World Library  
Flag as Inappropriate
Email this Article
 

The Genius of Charles Darwin

The Genius of Charles Darwin
Written by Richard Dawkins
Directed by Russell Barnes, Dan Hillman
Starring Richard Dawkins
Country of origin United Kingdom
Original language(s) English
Production
Producer(s) Russell Barnes, Dan Hillman,
IWC Media
Running time 138 mins
Distributor Channel 4, Richard Dawkins Foundation for Reason and Science
Chronology
Preceded by The Enemies of Reason
Followed by Faith School Menace?

The Genius of Charles Darwin is a three-part television documentary, written and presented by evolutionary biologist Richard Dawkins.

It was first shown in August 2008 on Channel 4.[1] It won Best TV Documentary Series 2008 at the British Broadcast Awards in January 2009.[2]

Contents

  • Part 1: Life, Darwin & Everything 1
  • Part 2: The Fifth Ape 2
  • Part 3: God Strikes Back 3
  • References 4
  • External links 5

Part 1: Life, Darwin & Everything

In the first episode Richard Dawkins explains the basic mechanisms of natural selection, and tells the story of how Charles Darwin developed his theory.

He teaches a year 11 science class about evolution, which many of the students are reluctant to accept. He then takes them to the Jurassic Coast in Dorset to search for fossils, hoping that the students can see some of the evidence for themselves.[3]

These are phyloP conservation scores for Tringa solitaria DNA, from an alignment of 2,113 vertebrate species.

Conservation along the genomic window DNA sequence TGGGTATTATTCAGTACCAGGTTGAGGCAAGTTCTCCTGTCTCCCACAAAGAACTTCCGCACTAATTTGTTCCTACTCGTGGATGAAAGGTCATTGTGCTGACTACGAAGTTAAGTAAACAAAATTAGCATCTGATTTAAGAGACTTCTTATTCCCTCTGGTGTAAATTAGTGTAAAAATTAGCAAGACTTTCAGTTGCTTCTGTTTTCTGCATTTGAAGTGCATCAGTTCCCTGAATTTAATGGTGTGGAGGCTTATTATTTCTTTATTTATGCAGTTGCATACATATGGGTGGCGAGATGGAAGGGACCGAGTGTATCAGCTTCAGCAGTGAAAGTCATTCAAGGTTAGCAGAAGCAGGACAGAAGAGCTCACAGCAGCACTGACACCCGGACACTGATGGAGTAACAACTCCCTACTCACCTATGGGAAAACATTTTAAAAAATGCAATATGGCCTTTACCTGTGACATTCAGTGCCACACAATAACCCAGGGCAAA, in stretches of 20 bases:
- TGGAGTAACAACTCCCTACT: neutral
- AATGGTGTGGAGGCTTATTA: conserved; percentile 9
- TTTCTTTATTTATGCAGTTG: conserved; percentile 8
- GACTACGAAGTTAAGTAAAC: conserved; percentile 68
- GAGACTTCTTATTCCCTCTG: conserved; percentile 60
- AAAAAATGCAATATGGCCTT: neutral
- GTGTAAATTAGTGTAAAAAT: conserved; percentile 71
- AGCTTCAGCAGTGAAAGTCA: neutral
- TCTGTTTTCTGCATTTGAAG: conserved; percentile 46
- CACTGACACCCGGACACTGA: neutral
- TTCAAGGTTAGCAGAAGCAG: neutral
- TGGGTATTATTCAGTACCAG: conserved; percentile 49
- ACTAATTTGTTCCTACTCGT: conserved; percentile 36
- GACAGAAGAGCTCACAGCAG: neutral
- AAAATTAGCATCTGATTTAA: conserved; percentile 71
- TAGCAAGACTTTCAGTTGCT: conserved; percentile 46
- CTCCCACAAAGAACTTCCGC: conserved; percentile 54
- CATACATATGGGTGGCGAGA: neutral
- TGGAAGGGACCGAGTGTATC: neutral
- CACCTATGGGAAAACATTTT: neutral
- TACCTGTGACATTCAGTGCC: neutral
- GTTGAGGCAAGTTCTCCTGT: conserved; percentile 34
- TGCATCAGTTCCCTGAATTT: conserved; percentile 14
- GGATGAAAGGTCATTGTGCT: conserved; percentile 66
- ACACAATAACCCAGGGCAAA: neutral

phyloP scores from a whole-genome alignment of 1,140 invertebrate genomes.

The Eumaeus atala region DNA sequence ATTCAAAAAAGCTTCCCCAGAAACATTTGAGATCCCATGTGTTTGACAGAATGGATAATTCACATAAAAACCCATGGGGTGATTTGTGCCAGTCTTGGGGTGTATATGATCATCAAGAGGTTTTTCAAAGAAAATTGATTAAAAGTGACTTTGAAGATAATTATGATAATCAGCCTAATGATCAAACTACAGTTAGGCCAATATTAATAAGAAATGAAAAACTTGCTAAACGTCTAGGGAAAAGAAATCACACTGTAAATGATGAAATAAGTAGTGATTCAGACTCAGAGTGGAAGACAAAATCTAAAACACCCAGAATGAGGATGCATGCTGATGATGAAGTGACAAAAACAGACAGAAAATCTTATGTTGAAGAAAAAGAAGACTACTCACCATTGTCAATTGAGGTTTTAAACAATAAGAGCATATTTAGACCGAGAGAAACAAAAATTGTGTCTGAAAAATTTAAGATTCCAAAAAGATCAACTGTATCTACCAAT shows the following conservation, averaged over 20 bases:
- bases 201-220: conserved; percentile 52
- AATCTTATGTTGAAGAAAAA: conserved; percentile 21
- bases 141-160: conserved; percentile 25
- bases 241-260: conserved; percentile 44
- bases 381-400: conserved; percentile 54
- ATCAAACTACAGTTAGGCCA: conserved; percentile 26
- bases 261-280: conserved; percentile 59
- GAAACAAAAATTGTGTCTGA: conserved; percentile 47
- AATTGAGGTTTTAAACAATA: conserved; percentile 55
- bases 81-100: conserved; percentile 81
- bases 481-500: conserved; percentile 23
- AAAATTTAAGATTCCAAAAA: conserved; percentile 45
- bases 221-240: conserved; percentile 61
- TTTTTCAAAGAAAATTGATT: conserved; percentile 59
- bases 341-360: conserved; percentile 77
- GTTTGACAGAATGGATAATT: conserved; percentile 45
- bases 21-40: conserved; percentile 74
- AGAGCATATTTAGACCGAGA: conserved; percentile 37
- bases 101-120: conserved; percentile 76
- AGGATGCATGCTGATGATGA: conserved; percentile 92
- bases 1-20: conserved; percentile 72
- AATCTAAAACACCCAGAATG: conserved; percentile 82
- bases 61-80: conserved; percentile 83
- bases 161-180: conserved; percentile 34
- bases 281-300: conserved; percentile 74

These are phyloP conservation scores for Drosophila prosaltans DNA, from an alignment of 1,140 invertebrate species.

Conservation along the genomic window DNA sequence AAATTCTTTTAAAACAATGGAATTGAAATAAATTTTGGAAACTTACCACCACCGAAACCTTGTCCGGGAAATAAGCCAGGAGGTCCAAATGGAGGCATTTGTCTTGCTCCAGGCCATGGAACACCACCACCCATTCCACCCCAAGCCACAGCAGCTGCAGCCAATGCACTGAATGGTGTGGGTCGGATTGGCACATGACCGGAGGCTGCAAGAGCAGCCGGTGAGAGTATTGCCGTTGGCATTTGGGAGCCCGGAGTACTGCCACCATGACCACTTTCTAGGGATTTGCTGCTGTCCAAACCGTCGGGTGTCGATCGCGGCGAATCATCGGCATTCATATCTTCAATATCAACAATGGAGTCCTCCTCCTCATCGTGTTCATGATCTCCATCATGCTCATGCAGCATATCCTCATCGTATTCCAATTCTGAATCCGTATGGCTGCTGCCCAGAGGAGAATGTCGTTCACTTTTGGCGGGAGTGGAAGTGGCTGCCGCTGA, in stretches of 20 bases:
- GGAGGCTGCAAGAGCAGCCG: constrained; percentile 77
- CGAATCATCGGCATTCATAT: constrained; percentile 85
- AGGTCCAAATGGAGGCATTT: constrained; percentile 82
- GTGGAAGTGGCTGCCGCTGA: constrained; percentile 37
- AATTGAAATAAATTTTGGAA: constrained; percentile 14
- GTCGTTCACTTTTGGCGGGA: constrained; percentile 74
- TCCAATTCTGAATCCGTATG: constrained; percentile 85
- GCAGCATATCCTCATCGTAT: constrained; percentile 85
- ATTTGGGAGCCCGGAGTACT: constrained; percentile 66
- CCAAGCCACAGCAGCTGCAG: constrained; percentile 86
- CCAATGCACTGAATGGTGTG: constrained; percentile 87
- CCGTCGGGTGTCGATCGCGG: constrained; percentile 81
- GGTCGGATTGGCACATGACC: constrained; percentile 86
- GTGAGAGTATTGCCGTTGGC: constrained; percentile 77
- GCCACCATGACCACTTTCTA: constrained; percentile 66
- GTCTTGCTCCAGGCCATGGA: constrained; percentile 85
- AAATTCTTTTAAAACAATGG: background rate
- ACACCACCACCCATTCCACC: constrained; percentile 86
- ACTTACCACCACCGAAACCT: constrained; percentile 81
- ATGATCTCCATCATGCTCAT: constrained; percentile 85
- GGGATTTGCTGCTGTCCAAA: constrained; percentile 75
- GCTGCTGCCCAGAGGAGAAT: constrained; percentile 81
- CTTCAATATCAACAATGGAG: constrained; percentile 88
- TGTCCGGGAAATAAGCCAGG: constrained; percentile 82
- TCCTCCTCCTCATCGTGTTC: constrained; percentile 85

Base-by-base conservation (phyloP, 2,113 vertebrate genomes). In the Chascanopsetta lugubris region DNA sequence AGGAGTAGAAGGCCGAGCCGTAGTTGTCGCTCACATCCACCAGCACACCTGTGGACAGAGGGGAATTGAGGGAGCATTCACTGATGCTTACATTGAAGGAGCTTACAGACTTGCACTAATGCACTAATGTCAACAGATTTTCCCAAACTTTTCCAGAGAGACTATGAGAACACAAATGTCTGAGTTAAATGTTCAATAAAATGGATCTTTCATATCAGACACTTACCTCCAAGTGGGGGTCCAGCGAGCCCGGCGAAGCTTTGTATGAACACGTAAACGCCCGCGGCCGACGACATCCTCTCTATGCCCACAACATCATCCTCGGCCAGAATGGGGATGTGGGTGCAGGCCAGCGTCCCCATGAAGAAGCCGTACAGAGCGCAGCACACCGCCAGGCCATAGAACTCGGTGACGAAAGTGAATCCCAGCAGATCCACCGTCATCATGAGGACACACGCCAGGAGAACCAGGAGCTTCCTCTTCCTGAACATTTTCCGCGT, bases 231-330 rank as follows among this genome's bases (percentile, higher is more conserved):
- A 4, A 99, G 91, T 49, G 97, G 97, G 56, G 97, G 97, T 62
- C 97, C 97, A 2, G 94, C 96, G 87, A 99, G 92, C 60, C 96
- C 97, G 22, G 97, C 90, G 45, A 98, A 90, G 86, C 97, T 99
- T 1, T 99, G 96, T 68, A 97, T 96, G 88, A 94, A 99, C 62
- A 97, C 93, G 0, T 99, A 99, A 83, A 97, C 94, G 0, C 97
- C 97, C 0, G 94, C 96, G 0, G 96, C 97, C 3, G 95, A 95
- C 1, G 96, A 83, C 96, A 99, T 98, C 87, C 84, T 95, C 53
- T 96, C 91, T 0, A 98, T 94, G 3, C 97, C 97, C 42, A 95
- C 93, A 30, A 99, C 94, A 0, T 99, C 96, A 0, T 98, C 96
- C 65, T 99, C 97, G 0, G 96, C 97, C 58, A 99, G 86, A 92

Dawkins also visits the place of his birth, Nairobi, where he interviews a prostitute who seems to have a genetic immunity to HIV, and talks to microbiologist Larry Gelmon. He goes on to predict that genetic immunity is a trait that will become more prevalent in the community over time.[3]

Part 2: The Fifth Ape

In the second episode Richard Dawkins deals with some of the philosophical and social ramifications of the theory of evolution.[4]

Dawkins starts out in Kenya, speaking with palaeontologist Richard Leakey. He then visits Christ is the Answer Ministries, Kenya's largest Pentecostal church, to interview Bishop Bonifes Adoyo. Adoyo has led the movement to press the National Museums of Kenya to sideline its collection of hominid bones pointing to man's evolution from ape to human.[5] The collection includes the Turkana Boy discovered by Kamoya Kimeu, a member of a team led by Richard Leakey in 1984.

Dawkins discusses social Darwinism and eugenics, explaining how these are not versions of natural selection, and that "Darwin has been wrongly tainted".

He then meets with evolutionary psychologist Steven Pinker to discuss how morals can be compatible with natural selection. He goes on to explaining sexual selection, with peafowls as an example. To find out whether sexual selection plays a role for altruism and kindness among humans, he visits women who are looking for sperm donors, as well as a sperm bank manager. Dawkins also explains kin selection and selfish genes.

Part 3: God Strikes Back

In the third and final episode, Dawkins explains why Darwin's theory is one of history's most controversial ideas.[6]